Date of this Version
The decline of waterfowl populations and the loss of wetlands are high-ranking environmental concerns in North America. The importance of these issues is reflected in an ambitious wetland recovery plan, the North American Waterfowl Management Plan. Signed in 1986 by the U.S. and Canadian federal governments, the plan features specific strategies to reverse the declines in waterfowl numbers and wetland acreage. The goal is to restore waterfowl populations to a level common to the 1970’s by improving and securing long-term protection of 6 million acres (2.4 million ha) of habitat in 34 areas of major concern.
The key to achieving this goal is partnerships: federal, state, provincial, territorial, and tribal governments joining forces with private conservation organizations and individuals. Early on, it was clear to authors of the plan that securing habitat for waterfowl would also yield benefits for a wealth of other wildlife and plants. Partners in the plan looked beyond the protection of individual wetlands and single-species management to integrated management of ecosystems on public and private land.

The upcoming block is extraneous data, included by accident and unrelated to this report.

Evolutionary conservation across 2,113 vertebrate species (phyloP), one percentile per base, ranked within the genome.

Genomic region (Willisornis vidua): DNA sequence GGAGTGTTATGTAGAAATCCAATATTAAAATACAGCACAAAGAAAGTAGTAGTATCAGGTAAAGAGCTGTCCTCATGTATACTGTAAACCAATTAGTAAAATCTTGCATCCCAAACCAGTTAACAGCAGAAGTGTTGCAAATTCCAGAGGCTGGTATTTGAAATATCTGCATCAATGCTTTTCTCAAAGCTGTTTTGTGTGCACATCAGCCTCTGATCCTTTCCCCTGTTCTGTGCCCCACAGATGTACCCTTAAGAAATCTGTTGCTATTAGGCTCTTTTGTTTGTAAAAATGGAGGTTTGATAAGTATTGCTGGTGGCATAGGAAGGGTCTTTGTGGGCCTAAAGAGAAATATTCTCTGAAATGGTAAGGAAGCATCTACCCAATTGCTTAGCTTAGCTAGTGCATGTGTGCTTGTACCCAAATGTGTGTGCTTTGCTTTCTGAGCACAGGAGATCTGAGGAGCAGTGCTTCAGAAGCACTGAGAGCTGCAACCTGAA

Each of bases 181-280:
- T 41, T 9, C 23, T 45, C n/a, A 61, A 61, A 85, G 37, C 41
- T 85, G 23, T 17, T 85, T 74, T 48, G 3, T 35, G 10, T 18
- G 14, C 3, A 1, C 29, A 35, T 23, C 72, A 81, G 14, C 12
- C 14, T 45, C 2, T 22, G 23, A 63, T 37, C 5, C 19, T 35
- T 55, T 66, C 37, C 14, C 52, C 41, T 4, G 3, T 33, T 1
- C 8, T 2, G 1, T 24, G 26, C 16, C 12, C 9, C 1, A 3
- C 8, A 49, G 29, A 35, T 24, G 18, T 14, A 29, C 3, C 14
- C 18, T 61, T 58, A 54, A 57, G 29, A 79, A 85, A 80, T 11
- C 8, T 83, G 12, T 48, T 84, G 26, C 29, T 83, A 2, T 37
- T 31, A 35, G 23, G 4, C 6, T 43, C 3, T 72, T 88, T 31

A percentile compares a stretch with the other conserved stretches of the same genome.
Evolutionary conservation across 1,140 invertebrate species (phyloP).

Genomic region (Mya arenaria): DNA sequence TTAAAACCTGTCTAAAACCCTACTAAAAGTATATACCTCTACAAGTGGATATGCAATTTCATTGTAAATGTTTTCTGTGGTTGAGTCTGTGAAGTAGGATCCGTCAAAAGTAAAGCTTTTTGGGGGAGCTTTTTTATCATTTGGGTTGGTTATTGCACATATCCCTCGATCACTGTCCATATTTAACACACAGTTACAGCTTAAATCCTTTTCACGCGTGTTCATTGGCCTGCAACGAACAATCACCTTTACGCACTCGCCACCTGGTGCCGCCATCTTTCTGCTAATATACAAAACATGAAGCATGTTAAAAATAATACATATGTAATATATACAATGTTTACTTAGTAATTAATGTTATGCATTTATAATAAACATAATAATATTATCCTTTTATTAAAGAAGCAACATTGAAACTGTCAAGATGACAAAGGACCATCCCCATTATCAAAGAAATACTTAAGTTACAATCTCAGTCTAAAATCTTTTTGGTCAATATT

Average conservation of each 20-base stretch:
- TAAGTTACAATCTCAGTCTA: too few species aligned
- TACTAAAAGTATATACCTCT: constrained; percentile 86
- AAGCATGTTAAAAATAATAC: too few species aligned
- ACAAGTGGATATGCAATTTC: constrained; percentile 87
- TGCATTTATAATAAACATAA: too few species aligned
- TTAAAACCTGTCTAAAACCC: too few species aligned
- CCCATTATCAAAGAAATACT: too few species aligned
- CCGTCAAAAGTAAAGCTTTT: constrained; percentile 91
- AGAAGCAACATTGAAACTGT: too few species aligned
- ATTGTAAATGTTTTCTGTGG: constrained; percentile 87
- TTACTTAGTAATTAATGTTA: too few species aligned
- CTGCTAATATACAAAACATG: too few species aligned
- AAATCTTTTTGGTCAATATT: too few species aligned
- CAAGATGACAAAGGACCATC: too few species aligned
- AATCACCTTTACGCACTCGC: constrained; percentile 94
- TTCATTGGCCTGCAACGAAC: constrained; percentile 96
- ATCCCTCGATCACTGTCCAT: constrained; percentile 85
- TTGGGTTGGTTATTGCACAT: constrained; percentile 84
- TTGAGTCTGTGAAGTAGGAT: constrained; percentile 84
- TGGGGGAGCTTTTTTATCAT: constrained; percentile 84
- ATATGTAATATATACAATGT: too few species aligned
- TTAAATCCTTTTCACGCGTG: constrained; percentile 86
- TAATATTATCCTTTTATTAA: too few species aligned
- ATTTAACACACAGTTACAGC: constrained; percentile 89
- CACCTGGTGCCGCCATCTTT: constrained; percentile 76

More recently, national programs such as the North American Wetlands Conservation Act, major agricultural legislation, and agreements with Mexico stimulated new ways of approaching the challenge. Recognizing that objectives have increased since 1986 and that benefits to species other than waterfowl could be more explicitly addressed, the North American Waterfowl Management Plan Committee in 1992 initiated a process to update the plan. The update will reflect a thorough evaluation of the implemented plan. In this paper, we describe the current status of the plan, including accomplishments, benefited species, and plans for future projects.